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Gran Canaria

The Island

Fiestas and celebrations

The local festivities of San Nicolás take place between the 1 and 15 September with a procession in honour of the saint through the main streets of La Aldea de San Nicolás. They end up with a romería-ofrenda (offering) to the patron saint, in which folklore, the best handicrafts and cuisine all play a part.

On the day before the festivity is the Bajada de la Rama, which has been handed down from the Canarian aborigines, who came down from the mountains to the sea in times of disasters and droughts to pray for rain.

And finally, on 11 September, the very popular Fiesta del Charco is held, reviving the ancient custom of the Canarian people to embarbascar (practise an aborigine fishing technique)in the pools on the coast and which attracts a lot of people from other municipalities.

The Fiestas del Carmen on 16 July are also popular in the La Aldea as this Virgin is co patron of the municipality and its inhabitants are extremely devoted to her.

In Carnival time, La Aldea de San Nicolás has recovered traditional elements such as  masks, old clothes, faces covered with a veil or crocheted cloth, holding fishing rods and a little basket in their hands. The children also dress up in goat skins and they cover their hands, legs and faces with boot polish, accompanied by an adult dressed up as a shepherd. Another of the festivities that is becoming popular on the island is the Ranchos de Ánimas y de Navidad, a cultural revival which was reinstated in the municipality some years ago and which at present is more like the Rancho de Pascua. The Ranchos de Ánimas are musical groups whose roots lie in the cofradías de animas (brotherhoods of souls) of the 17th and 18th centuries.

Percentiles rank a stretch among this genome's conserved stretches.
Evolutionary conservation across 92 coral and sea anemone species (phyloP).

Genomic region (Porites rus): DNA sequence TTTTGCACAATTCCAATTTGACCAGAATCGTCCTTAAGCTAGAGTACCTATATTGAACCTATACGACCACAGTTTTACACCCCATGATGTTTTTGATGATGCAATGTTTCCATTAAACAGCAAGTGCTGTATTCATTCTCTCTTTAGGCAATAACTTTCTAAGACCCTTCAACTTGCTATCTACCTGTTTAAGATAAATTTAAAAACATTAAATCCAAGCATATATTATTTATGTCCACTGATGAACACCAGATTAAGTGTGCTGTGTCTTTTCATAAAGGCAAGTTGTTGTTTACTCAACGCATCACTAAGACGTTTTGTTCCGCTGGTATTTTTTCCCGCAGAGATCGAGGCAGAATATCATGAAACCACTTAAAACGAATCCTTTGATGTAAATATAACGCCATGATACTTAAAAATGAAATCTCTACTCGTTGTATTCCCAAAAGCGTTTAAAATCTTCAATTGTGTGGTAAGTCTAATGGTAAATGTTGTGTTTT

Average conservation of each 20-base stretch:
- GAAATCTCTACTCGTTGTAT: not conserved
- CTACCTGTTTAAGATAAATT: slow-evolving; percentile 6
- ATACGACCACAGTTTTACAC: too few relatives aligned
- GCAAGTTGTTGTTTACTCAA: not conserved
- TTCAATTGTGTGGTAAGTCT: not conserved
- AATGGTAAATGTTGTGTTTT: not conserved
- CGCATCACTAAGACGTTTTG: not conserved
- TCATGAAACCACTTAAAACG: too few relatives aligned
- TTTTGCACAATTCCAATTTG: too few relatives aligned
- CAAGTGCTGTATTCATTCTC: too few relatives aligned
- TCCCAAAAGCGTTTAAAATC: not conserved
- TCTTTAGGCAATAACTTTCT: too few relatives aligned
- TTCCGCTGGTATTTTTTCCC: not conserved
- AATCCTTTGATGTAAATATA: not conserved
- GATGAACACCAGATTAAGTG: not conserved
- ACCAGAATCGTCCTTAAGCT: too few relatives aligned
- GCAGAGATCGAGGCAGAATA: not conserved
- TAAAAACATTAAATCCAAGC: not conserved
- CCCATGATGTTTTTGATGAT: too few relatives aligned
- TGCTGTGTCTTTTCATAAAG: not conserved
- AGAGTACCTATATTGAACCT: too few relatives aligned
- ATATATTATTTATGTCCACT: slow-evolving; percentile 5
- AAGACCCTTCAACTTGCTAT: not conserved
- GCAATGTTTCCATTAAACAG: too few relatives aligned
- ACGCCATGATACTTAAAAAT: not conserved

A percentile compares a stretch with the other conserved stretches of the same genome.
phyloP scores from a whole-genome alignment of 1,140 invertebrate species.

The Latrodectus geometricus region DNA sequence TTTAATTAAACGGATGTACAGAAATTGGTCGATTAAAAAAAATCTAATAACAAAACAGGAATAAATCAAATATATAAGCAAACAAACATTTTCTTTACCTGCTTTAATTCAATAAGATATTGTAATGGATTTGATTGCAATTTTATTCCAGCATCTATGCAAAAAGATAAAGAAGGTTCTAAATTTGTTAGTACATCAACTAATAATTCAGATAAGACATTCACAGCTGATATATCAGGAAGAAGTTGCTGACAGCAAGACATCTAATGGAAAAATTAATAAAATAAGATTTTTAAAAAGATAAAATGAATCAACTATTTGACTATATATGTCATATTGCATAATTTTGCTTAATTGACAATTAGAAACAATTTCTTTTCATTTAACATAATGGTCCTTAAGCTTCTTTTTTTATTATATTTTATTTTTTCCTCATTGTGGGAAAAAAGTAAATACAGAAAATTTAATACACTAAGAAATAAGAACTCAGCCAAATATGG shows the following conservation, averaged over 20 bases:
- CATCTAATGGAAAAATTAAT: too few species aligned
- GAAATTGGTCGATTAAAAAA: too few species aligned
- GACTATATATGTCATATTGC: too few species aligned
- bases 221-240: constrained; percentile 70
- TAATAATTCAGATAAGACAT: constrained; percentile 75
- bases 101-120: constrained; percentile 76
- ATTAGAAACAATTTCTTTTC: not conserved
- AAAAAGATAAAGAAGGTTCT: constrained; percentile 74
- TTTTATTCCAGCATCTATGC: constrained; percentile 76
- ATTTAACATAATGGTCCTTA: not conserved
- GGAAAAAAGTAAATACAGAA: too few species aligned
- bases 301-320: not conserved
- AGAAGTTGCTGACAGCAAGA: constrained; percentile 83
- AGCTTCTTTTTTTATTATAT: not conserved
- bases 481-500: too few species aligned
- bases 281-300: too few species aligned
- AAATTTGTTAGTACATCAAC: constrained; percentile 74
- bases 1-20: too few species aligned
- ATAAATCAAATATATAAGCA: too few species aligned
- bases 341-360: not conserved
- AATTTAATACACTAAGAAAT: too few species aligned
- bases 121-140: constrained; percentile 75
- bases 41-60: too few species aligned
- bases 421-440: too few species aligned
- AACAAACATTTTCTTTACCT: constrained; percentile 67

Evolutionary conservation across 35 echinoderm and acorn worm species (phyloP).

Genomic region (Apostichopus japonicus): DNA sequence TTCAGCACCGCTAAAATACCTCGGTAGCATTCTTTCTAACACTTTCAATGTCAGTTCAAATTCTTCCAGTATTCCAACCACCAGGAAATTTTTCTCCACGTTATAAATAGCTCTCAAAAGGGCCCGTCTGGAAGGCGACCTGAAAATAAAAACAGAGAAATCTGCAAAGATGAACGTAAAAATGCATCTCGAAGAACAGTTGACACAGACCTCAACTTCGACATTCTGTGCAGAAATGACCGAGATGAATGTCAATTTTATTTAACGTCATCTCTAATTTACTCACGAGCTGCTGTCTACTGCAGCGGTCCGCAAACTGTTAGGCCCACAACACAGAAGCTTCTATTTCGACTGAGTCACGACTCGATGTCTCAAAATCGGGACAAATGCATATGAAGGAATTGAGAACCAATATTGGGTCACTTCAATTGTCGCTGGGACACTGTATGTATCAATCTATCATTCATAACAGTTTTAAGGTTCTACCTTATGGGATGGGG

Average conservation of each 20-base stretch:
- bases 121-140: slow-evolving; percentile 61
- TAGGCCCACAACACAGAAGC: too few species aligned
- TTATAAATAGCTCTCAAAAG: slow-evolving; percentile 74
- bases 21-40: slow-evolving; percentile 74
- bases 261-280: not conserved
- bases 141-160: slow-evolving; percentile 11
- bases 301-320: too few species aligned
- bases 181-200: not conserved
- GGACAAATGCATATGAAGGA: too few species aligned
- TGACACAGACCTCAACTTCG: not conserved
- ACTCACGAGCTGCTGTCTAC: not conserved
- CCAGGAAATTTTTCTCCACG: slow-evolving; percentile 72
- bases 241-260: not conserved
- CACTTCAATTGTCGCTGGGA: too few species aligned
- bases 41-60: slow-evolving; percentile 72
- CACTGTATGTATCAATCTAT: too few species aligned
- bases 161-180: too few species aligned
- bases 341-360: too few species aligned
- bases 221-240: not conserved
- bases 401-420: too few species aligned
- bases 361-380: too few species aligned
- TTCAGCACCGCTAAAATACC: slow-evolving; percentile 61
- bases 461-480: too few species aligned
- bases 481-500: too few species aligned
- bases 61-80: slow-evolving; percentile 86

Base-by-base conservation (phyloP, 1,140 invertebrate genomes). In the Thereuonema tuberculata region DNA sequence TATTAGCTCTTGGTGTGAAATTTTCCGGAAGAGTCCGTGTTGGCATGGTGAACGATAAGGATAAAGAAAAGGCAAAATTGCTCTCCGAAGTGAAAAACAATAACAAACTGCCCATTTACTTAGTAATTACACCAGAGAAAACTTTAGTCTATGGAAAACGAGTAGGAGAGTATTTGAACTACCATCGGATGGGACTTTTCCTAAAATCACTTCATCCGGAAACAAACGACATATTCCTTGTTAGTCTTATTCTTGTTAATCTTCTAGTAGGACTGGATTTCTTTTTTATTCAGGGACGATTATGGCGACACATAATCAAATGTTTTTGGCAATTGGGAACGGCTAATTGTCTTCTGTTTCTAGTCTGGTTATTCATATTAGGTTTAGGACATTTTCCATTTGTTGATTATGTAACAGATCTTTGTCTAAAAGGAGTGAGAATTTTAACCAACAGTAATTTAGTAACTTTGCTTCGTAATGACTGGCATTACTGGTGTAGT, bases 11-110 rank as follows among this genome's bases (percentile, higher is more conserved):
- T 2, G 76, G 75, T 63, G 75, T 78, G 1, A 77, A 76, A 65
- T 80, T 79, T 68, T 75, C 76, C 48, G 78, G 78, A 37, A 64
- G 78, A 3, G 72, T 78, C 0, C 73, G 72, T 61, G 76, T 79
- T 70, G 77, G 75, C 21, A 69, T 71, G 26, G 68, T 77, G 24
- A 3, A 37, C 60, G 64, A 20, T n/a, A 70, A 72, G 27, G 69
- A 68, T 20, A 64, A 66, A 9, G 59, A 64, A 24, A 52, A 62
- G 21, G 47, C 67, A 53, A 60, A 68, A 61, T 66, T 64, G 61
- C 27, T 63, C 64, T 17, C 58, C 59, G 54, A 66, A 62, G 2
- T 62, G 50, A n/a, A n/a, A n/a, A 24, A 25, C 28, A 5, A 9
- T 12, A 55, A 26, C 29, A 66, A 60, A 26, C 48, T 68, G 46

History

In this part of the island was one of the most important aborigine settlements stretching along the main basin and its network of ravines. At the mouth of the Barranco de la Aldea lay the most important settlement, namely El Poblado de Caserones.

In pre-Hispanic times some monks from Mallorca came ashore at the Playa de La Aldea (La Aldea beach) and built a chapel in honour of La Aldea de San Nicolás. After the conquest of the island by the Castilians, the chapel was closed and was replaced by another one further up the valley. It was to be named an independent parish in 1783.

La Aldea de San Nicolás finally became a modern municipality in 1812 but during the 17th century the Marqueses de Villanueva del Prado had acquired most of the land. The lack of precision as far as the boundaries of this large estate were concerned and the continual occupation of land by this family gave rise to a socio-agrarian dispute which lasted for almost three centuries. In 1927 the Ministro de Gracia y Justicia (Minister for Grace and Justice), Galo Ponte, visited La Aldea de San Nicolás and passed a verdict in favour of the townspeople.

Geographical information

La Aldea de San Nicolás is situated in the west of the island of Gran Canaria and it is the third largest municipality, covering a surface area of 139 kilometres.

It stretches back from the coast inland and its maximum altitude is 1.440 metres above sea level at the Montaña de Los Hornos (Inagua).

La Aldea de San Nicolás is surrounded to the north and east by cliffs cut by ravines and it stretches from north to south along an uneven coastline of 33 kilometres in length. It is a high, rugged, rocky coastal strip whose beaches or small coves are located at the mouth of the ravines. This volcanic formation has suffered and is still suffering from erosion. It composes a geomorphological area of great scenic beauty and enormous scientific interest, as it is situated in the oldest part of the island.

The economy of La Aldea de San Nicolás

At the beginning of the 20th century, following a socio-agrarian dispute which lasted in La Aldea de San Nicolás for centuries, the municipality experienced an increase in economic growth and in population. Agriculture for export took off with the cultivation of one crop – the tomato.

During the Civil War this expansion suffered a recession and other crops were introduced for self-sufficiency as well as sugar cane which triggered a local rum industry.

The geographic isolation of the municipality ceased to exist when the road from Agaete to La Aldea de San Nicolás was opened, thus giving rise to a new period of expansion in which the commercialisation of the tomato began to be controlled by local family businesses.

In the sixties Agricultural Cooperatives were set up and became a sound base for the local economy, introducing significant technological improvements, such as computerised watering systems, hydrophonia (cultivation without soil) and aerophonia (air cultivation).